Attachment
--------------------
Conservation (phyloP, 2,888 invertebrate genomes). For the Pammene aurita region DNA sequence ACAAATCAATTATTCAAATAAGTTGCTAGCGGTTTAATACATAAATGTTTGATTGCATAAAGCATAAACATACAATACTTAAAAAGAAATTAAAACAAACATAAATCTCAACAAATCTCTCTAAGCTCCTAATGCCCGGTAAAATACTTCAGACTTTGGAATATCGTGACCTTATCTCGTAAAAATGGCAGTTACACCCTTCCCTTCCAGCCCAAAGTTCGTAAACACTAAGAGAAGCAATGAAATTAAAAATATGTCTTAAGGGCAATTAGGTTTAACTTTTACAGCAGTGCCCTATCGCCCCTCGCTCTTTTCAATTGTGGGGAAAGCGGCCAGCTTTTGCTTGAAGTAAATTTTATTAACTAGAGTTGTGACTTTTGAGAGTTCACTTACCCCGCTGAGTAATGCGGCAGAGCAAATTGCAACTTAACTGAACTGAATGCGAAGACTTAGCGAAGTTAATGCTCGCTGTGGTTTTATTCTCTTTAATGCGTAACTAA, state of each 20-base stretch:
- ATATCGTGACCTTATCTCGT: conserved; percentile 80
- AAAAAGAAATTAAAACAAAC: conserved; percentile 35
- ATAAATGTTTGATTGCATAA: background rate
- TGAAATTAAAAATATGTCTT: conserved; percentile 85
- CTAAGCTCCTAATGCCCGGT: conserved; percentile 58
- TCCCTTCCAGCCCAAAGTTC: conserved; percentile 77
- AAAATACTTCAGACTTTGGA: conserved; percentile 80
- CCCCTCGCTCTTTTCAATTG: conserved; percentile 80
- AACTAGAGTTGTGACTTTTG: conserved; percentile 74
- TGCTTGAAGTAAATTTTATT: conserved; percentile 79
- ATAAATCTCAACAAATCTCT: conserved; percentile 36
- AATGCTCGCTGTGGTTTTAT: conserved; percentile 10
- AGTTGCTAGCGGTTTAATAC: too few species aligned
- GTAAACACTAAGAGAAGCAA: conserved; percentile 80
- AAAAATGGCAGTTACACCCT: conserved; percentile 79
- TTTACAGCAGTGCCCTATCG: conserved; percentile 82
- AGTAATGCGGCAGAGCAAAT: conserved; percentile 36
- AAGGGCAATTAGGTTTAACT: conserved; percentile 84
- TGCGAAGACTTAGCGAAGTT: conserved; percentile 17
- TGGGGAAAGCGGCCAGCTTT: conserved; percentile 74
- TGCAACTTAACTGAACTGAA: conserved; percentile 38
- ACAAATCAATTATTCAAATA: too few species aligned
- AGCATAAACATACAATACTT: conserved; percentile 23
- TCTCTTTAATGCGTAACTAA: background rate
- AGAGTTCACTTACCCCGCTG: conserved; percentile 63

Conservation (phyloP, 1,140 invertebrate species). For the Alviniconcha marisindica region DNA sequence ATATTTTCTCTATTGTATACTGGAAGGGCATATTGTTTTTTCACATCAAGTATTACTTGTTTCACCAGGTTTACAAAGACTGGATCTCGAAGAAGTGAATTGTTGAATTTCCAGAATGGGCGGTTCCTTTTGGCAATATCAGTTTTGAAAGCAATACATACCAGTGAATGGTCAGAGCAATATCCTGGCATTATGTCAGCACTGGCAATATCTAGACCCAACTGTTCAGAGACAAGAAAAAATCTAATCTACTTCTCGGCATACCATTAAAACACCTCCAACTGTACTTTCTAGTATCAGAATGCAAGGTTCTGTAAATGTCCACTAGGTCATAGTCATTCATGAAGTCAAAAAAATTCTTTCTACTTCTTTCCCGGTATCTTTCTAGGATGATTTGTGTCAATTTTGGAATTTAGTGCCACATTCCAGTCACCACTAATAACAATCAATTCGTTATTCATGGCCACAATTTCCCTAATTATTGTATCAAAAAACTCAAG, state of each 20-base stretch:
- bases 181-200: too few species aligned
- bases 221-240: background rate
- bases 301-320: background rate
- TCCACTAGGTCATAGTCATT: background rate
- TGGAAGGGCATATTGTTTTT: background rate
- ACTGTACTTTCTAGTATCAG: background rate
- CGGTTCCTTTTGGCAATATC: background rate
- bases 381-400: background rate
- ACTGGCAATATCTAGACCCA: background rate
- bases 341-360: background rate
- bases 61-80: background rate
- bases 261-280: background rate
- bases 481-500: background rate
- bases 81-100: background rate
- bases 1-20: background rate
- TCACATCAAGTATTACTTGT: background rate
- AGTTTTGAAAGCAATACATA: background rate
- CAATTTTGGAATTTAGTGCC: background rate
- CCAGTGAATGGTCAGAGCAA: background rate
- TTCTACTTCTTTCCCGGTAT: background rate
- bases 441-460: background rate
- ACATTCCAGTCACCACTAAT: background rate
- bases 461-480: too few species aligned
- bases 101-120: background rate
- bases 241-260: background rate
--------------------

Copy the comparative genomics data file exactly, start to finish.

Conservation (phyloP, 2,888 invertebrate genomes). For the Pammene aurita region DNA sequence ACAAATCAATTATTCAAATAAGTTGCTAGCGGTTTAATACATAAATGTTTGATTGCATAAAGCATAAACATACAATACTTAAAAAGAAATTAAAACAAACATAAATCTCAACAAATCTCTCTAAGCTCCTAATGCCCGGTAAAATACTTCAGACTTTGGAATATCGTGACCTTATCTCGTAAAAATGGCAGTTACACCCTTCCCTTCCAGCCCAAAGTTCGTAAACACTAAGAGAAGCAATGAAATTAAAAATATGTCTTAAGGGCAATTAGGTTTAACTTTTACAGCAGTGCCCTATCGCCCCTCGCTCTTTTCAATTGTGGGGAAAGCGGCCAGCTTTTGCTTGAAGTAAATTTTATTAACTAGAGTTGTGACTTTTGAGAGTTCACTTACCCCGCTGAGTAATGCGGCAGAGCAAATTGCAACTTAACTGAACTGAATGCGAAGACTTAGCGAAGTTAATGCTCGCTGTGGTTTTATTCTCTTTAATGCGTAACTAA, state of each 20-base stretch:
- ATATCGTGACCTTATCTCGT: conserved; percentile 80
- AAAAAGAAATTAAAACAAAC: conserved; percentile 35
- ATAAATGTTTGATTGCATAA: background rate
- TGAAATTAAAAATATGTCTT: conserved; percentile 85
- CTAAGCTCCTAATGCCCGGT: conserved; percentile 58
- TCCCTTCCAGCCCAAAGTTC: conserved; percentile 77
- AAAATACTTCAGACTTTGGA: conserved; percentile 80
- CCCCTCGCTCTTTTCAATTG: conserved; percentile 80
- AACTAGAGTTGTGACTTTTG: conserved; percentile 74
- TGCTTGAAGTAAATTTTATT: conserved; percentile 79
- ATAAATCTCAACAAATCTCT: conserved; percentile 36
- AATGCTCGCTGTGGTTTTAT: conserved; percentile 10
- AGTTGCTAGCGGTTTAATAC: too few species aligned
- GTAAACACTAAGAGAAGCAA: conserved; percentile 80
- AAAAATGGCAGTTACACCCT: conserved; percentile 79
- TTTACAGCAGTGCCCTATCG: conserved; percentile 82
- AGTAATGCGGCAGAGCAAAT: conserved; percentile 36
- AAGGGCAATTAGGTTTAACT: conserved; percentile 84
- TGCGAAGACTTAGCGAAGTT: conserved; percentile 17
- TGGGGAAAGCGGCCAGCTTT: conserved; percentile 74
- TGCAACTTAACTGAACTGAA: conserved; percentile 38
- ACAAATCAATTATTCAAATA: too few species aligned
- AGCATAAACATACAATACTT: conserved; percentile 23
- TCTCTTTAATGCGTAACTAA: background rate
- AGAGTTCACTTACCCCGCTG: conserved; percentile 63

Conservation (phyloP, 1,140 invertebrate species). For the Alviniconcha marisindica region DNA sequence ATATTTTCTCTATTGTATACTGGAAGGGCATATTGTTTTTTCACATCAAGTATTACTTGTTTCACCAGGTTTACAAAGACTGGATCTCGAAGAAGTGAATTGTTGAATTTCCAGAATGGGCGGTTCCTTTTGGCAATATCAGTTTTGAAAGCAATACATACCAGTGAATGGTCAGAGCAATATCCTGGCATTATGTCAGCACTGGCAATATCTAGACCCAACTGTTCAGAGACAAGAAAAAATCTAATCTACTTCTCGGCATACCATTAAAACACCTCCAACTGTACTTTCTAGTATCAGAATGCAAGGTTCTGTAAATGTCCACTAGGTCATAGTCATTCATGAAGTCAAAAAAATTCTTTCTACTTCTTTCCCGGTATCTTTCTAGGATGATTTGTGTCAATTTTGGAATTTAGTGCCACATTCCAGTCACCACTAATAACAATCAATTCGTTATTCATGGCCACAATTTCCCTAATTATTGTATCAAAAAACTCAAG, state of each 20-base stretch:
- bases 181-200: too few species aligned
- bases 221-240: background rate
- bases 301-320: background rate
- TCCACTAGGTCATAGTCATT: background rate
- TGGAAGGGCATATTGTTTTT: background rate
- ACTGTACTTTCTAGTATCAG: background rate
- CGGTTCCTTTTGGCAATATC: background rate
- bases 381-400: background rate
- ACTGGCAATATCTAGACCCA: background rate
- bases 341-360: background rate
- bases 61-80: background rate
- bases 261-280: background rate
- bases 481-500: background rate
- bases 81-100: background rate
- bases 1-20: background rate
- TCACATCAAGTATTACTTGT: background rate
- AGTTTTGAAAGCAATACATA: background rate
- CAATTTTGGAATTTAGTGCC: background rate
- CCAGTGAATGGTCAGAGCAA: background rate
- TTCTACTTCTTTCCCGGTAT: background rate
- bases 441-460: background rate
- ACATTCCAGTCACCACTAAT: background rate
- bases 461-480: too few species aligned
- bases 101-120: background rate
- bases 241-260: background rate